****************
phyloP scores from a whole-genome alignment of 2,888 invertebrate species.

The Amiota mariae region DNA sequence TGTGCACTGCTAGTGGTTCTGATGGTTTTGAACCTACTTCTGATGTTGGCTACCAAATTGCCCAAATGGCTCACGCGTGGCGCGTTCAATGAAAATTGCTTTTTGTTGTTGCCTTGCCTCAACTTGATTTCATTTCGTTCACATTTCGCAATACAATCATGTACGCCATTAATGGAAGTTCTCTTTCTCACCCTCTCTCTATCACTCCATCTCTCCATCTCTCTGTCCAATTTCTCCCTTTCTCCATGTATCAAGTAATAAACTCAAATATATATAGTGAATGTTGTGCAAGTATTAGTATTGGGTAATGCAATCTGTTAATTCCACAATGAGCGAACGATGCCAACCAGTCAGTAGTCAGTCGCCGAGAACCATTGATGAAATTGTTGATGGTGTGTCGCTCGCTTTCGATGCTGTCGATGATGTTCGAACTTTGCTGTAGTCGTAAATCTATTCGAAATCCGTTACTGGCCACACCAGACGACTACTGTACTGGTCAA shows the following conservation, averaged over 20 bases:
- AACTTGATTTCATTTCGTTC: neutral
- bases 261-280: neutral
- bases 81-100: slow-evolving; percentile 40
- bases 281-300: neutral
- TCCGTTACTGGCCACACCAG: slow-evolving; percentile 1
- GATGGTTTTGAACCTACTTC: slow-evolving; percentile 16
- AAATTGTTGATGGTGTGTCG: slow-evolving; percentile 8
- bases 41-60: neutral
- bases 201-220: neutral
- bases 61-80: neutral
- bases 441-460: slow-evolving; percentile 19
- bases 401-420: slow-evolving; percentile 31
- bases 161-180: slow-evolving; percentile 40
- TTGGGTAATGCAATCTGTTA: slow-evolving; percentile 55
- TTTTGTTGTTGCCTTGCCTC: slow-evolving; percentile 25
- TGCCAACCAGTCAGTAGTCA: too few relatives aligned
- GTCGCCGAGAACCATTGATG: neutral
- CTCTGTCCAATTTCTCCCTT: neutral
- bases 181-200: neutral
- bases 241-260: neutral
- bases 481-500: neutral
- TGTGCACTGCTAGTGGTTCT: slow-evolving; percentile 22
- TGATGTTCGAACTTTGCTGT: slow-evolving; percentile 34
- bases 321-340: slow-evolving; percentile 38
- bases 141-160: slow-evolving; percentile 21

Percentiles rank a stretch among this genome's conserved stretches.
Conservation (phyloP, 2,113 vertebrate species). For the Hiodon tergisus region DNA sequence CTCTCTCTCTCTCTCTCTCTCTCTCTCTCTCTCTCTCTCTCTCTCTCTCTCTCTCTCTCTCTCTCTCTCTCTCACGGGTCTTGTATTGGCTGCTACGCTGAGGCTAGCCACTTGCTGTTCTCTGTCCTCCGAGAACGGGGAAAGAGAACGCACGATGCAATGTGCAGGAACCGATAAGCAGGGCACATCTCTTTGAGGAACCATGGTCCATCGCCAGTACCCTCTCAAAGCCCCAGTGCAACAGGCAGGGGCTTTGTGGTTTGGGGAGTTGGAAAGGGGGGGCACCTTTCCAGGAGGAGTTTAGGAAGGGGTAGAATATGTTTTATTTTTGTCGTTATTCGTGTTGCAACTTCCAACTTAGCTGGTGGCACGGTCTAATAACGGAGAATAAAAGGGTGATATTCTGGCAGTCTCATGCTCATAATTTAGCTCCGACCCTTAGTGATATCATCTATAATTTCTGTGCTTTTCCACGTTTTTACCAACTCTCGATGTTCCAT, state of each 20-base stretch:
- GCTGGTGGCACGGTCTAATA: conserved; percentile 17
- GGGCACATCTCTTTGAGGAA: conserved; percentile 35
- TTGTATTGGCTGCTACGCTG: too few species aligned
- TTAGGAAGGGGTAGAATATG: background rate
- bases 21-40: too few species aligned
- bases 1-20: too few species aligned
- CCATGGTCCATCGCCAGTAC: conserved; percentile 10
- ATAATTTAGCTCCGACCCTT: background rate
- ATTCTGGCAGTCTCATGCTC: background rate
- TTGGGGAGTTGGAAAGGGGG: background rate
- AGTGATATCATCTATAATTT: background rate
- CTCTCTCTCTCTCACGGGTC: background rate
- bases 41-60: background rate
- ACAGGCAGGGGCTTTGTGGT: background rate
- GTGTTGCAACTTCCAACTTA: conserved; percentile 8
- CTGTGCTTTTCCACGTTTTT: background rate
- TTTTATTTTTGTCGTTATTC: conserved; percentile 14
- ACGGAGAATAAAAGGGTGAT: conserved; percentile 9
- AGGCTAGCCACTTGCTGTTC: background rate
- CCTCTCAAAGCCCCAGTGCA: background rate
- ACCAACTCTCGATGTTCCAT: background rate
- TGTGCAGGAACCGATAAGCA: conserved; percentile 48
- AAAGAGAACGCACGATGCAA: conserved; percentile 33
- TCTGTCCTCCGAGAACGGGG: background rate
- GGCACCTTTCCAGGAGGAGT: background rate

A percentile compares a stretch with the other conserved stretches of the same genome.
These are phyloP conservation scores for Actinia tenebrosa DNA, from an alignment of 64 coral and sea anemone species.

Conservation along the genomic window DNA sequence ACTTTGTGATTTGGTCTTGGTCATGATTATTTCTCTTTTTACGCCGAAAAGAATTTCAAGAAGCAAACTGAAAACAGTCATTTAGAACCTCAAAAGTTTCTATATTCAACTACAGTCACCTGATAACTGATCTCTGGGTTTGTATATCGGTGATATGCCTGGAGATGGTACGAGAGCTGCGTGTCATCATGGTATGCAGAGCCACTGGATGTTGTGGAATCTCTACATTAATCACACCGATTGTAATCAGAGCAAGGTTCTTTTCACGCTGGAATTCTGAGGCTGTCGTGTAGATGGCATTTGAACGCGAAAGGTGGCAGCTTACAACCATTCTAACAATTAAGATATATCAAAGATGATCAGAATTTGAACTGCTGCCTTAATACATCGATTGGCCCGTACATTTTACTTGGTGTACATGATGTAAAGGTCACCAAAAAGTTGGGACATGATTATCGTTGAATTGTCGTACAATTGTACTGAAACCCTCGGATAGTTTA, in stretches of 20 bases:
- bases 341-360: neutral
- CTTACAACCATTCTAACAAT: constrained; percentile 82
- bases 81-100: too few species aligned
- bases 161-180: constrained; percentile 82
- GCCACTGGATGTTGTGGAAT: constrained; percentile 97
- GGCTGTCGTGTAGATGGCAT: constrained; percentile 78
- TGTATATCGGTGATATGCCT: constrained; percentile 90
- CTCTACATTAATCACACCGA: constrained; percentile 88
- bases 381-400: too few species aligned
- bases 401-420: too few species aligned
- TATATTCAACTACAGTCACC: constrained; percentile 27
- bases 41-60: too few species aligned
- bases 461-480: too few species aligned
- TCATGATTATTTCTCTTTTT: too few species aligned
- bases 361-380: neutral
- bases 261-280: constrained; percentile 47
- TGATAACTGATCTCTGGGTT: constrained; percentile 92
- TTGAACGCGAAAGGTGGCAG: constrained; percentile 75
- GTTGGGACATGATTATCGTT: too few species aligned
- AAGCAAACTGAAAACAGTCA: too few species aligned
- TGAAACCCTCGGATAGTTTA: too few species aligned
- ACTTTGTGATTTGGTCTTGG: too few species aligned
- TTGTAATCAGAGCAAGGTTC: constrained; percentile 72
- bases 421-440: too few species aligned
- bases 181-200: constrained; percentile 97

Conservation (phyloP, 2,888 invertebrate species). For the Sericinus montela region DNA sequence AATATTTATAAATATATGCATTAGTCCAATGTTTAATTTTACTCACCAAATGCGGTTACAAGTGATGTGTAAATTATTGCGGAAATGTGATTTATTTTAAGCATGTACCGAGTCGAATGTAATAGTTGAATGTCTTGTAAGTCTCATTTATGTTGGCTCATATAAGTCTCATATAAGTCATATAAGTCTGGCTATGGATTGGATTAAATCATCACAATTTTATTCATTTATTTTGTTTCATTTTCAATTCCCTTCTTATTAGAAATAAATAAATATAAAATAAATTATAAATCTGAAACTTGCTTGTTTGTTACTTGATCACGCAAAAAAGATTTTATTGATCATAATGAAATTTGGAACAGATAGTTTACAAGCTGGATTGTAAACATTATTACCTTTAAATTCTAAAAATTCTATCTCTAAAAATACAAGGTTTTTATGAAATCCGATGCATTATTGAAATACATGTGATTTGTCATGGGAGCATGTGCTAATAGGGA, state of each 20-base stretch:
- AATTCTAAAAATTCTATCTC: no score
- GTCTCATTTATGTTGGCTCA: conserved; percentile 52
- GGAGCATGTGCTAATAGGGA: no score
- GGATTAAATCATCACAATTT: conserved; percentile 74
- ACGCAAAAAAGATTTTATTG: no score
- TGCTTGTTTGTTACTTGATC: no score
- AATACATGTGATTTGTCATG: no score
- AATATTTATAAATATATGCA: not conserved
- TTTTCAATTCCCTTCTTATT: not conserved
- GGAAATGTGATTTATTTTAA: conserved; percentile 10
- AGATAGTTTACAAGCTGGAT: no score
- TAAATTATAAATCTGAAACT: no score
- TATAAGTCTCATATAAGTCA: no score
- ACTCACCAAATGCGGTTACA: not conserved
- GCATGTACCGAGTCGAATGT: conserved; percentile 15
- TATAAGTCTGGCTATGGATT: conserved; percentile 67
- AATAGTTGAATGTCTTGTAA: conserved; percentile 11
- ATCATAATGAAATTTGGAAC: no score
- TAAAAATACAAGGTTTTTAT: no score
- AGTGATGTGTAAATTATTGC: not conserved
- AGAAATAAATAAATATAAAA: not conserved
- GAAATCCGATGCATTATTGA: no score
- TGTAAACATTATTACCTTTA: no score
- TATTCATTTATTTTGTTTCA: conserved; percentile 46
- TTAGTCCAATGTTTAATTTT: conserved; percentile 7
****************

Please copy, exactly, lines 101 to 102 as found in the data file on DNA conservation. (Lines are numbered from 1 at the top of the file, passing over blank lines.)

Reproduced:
- ATCATAATGAAATTTGGAAC: no score
- TAAAAATACAAGGTTTTTAT: no score